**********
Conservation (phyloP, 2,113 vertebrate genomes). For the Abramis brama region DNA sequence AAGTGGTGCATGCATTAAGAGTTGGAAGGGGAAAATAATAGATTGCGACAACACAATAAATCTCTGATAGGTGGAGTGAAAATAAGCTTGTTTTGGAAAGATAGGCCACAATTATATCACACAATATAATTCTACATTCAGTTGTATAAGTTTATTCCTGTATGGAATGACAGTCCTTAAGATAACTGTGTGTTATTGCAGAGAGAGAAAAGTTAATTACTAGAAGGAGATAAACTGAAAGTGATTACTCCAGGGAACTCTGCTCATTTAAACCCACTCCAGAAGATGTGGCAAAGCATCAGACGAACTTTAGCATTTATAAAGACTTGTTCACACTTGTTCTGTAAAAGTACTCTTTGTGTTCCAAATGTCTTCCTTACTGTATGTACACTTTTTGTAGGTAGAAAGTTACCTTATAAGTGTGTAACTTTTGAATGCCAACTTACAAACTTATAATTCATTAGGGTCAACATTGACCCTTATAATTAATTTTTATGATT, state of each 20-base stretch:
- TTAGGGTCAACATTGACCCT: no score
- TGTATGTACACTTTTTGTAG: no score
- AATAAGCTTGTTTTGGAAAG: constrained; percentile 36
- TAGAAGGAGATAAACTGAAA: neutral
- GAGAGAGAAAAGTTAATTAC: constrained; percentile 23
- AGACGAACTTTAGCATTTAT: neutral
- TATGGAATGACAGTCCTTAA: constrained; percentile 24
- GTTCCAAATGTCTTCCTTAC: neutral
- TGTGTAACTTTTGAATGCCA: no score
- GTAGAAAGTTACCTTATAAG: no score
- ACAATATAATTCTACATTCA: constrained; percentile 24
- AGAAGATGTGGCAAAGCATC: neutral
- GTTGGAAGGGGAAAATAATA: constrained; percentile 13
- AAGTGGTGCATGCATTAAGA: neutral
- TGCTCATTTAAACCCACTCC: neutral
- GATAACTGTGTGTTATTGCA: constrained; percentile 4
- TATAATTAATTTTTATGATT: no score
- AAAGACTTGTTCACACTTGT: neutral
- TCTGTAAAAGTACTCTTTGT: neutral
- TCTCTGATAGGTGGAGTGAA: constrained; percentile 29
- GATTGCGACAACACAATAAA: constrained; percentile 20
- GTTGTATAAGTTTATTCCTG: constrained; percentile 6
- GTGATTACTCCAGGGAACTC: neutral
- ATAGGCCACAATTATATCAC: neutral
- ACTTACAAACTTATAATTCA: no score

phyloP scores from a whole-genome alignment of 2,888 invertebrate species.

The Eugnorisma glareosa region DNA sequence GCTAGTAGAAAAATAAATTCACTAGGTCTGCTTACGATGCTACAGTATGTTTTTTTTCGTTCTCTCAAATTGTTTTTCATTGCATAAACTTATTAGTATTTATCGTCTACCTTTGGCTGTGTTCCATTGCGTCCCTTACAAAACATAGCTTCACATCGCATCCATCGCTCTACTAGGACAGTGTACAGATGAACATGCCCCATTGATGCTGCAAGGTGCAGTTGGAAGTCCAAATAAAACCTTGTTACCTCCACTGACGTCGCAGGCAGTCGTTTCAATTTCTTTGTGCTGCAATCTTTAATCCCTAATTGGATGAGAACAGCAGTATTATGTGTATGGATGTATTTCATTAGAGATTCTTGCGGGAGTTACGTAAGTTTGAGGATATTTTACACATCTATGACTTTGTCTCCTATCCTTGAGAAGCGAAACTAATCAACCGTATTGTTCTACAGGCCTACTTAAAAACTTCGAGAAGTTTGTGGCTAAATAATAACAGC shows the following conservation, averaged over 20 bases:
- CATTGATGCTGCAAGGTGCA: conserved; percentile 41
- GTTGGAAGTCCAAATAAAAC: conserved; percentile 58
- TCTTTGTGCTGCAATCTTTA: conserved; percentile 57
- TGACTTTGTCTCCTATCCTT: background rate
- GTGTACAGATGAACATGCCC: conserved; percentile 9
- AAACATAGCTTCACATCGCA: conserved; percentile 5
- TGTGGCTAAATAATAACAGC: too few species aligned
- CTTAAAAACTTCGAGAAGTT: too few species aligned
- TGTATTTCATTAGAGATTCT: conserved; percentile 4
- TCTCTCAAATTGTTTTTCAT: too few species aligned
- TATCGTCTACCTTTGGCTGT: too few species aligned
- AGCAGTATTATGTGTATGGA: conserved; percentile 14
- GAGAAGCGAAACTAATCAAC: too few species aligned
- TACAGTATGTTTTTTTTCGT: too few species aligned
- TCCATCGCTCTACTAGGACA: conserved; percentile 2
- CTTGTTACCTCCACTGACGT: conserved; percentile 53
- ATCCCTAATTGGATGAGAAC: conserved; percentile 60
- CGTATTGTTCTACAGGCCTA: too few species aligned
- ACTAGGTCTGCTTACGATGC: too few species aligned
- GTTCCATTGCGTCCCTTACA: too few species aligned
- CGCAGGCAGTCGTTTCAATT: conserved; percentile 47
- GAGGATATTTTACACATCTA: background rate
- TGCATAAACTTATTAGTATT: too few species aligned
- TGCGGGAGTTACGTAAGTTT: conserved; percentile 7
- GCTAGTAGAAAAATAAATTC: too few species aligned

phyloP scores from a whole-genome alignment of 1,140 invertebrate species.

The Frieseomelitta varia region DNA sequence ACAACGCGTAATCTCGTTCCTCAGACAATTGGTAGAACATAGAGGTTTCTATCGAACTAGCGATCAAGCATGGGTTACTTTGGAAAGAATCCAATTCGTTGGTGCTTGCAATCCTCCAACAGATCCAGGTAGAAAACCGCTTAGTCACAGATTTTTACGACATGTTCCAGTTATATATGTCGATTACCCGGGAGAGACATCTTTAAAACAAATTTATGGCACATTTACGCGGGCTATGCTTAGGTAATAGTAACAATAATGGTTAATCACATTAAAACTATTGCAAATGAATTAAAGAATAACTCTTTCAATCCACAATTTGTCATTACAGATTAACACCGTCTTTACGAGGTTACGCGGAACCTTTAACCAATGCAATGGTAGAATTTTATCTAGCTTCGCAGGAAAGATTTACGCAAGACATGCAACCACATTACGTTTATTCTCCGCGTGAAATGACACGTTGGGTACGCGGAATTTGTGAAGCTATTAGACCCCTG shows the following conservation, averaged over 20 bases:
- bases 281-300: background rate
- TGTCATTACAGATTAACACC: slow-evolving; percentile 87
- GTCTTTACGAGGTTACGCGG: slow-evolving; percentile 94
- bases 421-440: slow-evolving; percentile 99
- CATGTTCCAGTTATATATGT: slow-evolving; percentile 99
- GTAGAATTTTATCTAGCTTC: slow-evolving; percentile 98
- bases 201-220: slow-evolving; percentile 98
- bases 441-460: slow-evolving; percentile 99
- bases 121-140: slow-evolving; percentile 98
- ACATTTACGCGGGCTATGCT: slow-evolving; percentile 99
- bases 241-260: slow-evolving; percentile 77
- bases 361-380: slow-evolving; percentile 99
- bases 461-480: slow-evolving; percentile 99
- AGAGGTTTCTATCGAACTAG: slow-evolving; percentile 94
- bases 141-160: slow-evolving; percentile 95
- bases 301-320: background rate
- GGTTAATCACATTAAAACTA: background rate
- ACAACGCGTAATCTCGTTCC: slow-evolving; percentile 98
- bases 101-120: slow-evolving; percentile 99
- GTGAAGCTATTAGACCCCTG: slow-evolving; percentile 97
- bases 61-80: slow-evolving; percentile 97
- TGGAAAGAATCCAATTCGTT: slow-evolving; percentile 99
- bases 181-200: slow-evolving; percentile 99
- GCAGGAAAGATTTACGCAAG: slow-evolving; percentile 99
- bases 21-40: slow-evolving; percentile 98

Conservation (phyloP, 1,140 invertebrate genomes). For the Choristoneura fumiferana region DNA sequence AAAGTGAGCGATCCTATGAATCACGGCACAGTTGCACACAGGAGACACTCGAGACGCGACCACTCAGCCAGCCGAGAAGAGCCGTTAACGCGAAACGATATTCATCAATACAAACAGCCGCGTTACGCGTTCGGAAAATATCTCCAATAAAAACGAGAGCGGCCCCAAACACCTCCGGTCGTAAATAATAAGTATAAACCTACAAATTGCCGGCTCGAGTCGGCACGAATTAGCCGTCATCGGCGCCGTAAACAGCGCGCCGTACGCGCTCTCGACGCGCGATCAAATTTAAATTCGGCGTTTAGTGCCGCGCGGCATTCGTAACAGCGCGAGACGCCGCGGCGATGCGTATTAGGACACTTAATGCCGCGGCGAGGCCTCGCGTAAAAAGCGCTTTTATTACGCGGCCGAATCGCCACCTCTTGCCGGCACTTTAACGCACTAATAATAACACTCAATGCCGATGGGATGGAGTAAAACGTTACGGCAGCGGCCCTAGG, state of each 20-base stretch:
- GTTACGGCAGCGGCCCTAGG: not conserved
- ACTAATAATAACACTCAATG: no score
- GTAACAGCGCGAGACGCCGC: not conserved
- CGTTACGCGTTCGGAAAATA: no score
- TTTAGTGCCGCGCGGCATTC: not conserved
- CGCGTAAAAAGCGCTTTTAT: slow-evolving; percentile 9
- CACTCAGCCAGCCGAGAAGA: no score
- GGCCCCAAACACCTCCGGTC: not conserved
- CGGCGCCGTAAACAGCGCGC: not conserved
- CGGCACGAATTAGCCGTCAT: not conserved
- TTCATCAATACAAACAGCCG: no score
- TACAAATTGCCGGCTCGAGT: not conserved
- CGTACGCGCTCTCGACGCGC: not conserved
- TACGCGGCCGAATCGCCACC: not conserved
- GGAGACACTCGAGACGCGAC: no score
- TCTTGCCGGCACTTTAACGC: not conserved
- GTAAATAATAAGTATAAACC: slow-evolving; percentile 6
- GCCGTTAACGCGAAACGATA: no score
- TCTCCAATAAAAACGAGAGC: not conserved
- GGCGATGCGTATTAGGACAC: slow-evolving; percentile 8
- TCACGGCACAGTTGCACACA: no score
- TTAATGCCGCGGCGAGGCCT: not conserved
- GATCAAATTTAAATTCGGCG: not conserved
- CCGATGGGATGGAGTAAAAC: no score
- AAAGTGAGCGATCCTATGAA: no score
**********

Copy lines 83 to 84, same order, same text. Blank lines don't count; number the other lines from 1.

- ACTAATAATAACACTCAATG: no score
- GTAACAGCGCGAGACGCCGC: not conserved